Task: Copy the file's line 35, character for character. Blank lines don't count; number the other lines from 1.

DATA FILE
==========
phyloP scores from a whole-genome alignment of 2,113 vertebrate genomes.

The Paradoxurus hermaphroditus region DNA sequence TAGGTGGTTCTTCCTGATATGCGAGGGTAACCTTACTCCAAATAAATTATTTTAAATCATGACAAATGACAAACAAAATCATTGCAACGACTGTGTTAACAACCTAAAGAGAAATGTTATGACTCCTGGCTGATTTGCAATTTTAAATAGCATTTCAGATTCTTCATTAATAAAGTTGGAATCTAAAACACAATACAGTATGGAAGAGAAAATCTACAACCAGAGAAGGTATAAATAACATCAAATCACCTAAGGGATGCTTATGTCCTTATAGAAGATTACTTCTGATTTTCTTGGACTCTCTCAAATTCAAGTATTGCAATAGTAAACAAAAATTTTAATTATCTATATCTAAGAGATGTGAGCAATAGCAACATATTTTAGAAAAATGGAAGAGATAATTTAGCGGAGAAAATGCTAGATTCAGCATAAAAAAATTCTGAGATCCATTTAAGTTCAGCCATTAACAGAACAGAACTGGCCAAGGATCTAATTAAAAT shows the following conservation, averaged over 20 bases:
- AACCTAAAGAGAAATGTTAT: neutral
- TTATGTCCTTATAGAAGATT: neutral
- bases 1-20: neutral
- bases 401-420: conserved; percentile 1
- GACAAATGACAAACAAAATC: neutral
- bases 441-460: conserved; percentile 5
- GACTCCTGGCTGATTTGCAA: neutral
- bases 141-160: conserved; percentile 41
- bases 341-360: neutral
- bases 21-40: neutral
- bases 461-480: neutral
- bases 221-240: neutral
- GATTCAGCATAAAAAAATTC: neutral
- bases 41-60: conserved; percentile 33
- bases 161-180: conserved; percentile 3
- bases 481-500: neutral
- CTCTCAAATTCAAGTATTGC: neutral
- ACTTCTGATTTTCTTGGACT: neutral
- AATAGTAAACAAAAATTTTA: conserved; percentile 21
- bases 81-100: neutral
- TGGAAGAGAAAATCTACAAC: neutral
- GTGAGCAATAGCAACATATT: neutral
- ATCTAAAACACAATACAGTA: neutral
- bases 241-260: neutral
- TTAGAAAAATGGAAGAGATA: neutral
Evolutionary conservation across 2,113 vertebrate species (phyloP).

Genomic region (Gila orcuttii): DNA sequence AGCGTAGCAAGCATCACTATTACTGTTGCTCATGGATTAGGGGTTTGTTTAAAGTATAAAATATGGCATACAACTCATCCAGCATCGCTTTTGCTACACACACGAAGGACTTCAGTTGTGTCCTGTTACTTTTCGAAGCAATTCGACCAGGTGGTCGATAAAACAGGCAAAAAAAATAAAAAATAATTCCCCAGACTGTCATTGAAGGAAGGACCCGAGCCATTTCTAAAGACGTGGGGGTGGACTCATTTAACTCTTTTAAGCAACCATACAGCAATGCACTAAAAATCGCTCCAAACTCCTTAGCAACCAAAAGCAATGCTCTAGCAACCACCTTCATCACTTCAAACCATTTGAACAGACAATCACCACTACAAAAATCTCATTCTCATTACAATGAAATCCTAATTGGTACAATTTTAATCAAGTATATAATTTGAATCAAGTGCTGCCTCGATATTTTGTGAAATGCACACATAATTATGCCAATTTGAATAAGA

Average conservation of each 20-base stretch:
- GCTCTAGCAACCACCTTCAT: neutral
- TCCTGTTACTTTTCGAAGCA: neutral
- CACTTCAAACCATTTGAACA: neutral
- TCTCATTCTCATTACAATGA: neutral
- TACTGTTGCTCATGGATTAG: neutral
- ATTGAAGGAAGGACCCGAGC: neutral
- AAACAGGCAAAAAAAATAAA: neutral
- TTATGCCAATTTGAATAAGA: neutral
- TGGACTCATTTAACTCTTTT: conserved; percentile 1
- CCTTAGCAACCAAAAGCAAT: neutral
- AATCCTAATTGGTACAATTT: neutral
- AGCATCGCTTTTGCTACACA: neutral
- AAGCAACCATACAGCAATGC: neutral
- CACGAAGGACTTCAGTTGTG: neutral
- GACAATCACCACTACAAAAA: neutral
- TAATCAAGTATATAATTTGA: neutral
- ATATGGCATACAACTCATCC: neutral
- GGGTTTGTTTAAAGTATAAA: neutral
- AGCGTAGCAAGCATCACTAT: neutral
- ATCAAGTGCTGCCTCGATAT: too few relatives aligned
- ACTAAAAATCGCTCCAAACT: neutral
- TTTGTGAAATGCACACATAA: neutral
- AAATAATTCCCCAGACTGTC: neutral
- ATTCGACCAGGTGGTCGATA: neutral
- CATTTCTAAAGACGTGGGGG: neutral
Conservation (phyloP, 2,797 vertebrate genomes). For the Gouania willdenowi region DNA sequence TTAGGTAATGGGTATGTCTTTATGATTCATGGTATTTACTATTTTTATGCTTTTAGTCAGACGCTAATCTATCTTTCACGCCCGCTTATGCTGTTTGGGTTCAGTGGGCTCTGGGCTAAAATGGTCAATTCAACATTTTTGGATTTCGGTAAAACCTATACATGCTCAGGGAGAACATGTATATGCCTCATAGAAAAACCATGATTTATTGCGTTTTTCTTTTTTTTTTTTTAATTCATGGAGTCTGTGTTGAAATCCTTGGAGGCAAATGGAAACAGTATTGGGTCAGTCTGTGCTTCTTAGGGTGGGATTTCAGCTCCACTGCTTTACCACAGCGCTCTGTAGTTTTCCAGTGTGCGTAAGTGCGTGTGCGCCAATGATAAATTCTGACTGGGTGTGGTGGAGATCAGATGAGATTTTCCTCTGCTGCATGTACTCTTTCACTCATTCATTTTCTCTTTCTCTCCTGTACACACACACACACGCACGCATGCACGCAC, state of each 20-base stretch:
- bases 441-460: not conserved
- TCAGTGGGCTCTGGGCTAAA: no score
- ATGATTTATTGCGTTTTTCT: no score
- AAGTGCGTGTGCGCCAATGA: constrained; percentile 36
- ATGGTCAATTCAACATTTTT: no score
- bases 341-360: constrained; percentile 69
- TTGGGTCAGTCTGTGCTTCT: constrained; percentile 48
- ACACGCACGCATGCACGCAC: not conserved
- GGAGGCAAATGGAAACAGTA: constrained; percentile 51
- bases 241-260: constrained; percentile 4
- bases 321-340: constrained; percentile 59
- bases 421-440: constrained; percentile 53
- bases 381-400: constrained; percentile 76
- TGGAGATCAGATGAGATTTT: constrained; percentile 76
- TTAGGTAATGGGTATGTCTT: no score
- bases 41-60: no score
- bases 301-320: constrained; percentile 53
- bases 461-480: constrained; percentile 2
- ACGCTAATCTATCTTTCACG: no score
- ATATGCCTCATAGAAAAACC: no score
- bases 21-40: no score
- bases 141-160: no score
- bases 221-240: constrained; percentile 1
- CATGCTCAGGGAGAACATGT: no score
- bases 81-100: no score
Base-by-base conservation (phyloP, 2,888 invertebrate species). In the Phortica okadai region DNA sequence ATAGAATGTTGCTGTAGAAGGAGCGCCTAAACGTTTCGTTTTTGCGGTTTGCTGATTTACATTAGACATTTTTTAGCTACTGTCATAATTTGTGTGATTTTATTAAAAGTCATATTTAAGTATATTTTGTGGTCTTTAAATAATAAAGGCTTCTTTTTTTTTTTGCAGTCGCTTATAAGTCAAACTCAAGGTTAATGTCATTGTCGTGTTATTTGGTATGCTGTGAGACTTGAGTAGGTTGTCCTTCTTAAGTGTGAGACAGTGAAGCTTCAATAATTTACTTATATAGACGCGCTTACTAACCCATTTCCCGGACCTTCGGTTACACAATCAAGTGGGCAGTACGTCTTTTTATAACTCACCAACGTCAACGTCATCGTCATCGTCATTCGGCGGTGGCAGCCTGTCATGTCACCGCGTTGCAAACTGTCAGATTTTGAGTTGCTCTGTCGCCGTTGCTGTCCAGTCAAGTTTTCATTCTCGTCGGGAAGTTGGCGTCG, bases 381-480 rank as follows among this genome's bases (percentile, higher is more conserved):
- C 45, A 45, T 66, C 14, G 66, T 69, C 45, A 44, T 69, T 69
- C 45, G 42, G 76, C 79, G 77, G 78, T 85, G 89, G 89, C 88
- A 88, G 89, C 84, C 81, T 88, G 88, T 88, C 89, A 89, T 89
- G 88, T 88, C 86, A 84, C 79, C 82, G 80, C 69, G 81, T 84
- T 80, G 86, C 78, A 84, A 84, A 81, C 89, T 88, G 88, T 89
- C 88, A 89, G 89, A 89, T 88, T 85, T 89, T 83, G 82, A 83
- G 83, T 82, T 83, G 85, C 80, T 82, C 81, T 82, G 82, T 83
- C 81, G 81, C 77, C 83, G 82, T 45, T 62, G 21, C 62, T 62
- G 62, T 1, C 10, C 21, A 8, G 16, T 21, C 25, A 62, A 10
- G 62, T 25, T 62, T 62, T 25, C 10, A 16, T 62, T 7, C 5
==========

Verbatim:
- TACTGTTGCTCATGGATTAG: neutral